The adjuster will review your policy to determine which valuation clause applies to your loss. The adjuster will then begin the investigation of the claim. The time it takes depends on the size and extent of your loss.
Many insureds hire their own public adjusters for an independent appraisal. This is often a very smart move because it can be used to negotiate the settlement payout at a later date.
For buildings and structures, it is likely that contractors and builders will be consulted to assess the damage.
A written quote will then be given to restore the building to its pre-damaged condition. This will include the structure, electrical, plumbing, and all fixtures.
An appraisal will also be done for the loss of contents. This can range from furniture to appliances and even clothing.
The insured will be required to provide an itemization of the damaged or destroyed contents. Photos or videos of the contents will strengthen your claim.
The adjuster will then calculate the total losses based upon the insurance valuation clause in the policy. A written appraisal will be provided to the insured to review.
The insured can accept the insurance valuation or counter with a valuation by an independent appraiser.
Can I Sue the Insurance Company for Undervaluing my Claim?
You can sue the insurance company for a low appraisal amount. If your claim is undervalued and the insurer does not negotiate in good faith, your best remedy is to file a lawsuit.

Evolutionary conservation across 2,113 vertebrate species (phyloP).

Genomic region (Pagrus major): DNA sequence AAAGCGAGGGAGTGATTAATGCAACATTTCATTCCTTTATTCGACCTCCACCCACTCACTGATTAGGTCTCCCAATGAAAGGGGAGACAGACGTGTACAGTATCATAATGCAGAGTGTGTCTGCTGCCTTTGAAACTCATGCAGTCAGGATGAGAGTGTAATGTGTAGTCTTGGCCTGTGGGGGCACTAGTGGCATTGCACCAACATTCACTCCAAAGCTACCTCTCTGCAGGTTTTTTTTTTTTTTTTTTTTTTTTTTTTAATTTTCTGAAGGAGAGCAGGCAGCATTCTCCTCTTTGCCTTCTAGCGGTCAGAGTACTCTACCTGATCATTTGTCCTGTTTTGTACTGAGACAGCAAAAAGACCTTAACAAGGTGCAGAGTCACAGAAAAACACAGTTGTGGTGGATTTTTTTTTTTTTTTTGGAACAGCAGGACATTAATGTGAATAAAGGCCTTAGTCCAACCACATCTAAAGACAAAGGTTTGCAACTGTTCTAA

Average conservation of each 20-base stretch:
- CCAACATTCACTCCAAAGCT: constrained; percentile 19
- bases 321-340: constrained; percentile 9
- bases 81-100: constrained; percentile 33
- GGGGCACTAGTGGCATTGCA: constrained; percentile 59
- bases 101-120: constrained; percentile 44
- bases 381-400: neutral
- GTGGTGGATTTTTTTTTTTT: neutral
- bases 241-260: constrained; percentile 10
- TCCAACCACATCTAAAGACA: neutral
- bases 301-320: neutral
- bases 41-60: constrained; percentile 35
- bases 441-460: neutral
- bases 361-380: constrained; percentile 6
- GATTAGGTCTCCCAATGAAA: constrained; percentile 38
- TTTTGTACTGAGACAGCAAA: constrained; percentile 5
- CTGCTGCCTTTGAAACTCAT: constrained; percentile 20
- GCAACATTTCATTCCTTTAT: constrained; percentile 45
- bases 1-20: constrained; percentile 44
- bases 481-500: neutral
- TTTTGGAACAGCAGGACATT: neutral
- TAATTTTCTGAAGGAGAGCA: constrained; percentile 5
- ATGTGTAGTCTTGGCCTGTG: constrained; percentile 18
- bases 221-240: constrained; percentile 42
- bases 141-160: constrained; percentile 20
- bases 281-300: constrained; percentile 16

In the lawsuit, the main issue will be the manner in which the claim valuation was determined. The insurer will rely on its adjuster and the claimant will demand valuation of the independent adjuster.
Most cases ultimately settle for a negotiated amount between the two appraisals. However, some cases do go to trial. In those instances, a judge or jury will determine the proper amount to pay the claim.
Do I Need a Lawyer to Make an Insurance Claim?
You do not need a lawyer to make your insurance claim. In fact, many people hire their own public adjuster and work directly with the insurer to resolve the claim.
However, having an experienced insurance lawyer will increase the likelihood of receiving full payment from the company.
Additionally, it is wise to have legal counsel if it is necessary to file a lawsuit. The insurance company will have a team of lawyers and you need to have your own top-rated lawyers to battle them.
How Much do Lawyers Charge for Insurance Cases?
Although some lawyers charge legal fees on an hourly basis, we generally charge a percentage of the settlement payout at the end of the case. This is a contingent fee agreement.
This allows the claimant to have the best possible legal representation without costing any money for the process.
Contact an Insurance Valuation Lawyer
If you are getting the runaround from your insurance company or received a low-ball offer, contact our law firm today.
We will listen to your story to see how we can help you through the claim process.
Contact us now to get started on your case.
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Southfield, MI 48034
- Phone: (248) 595-7544
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Suite 805 Merchants Row
Detroit, MI 48226
- Phone: (313) 992-8281
- 1001 Woodward Ave.
Detroit, MI 48226
- Phone: (313) 777-8482
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Ann Arbor, MI 48104
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Shelby Township, MI 48316
- Phone: (586) 250-2626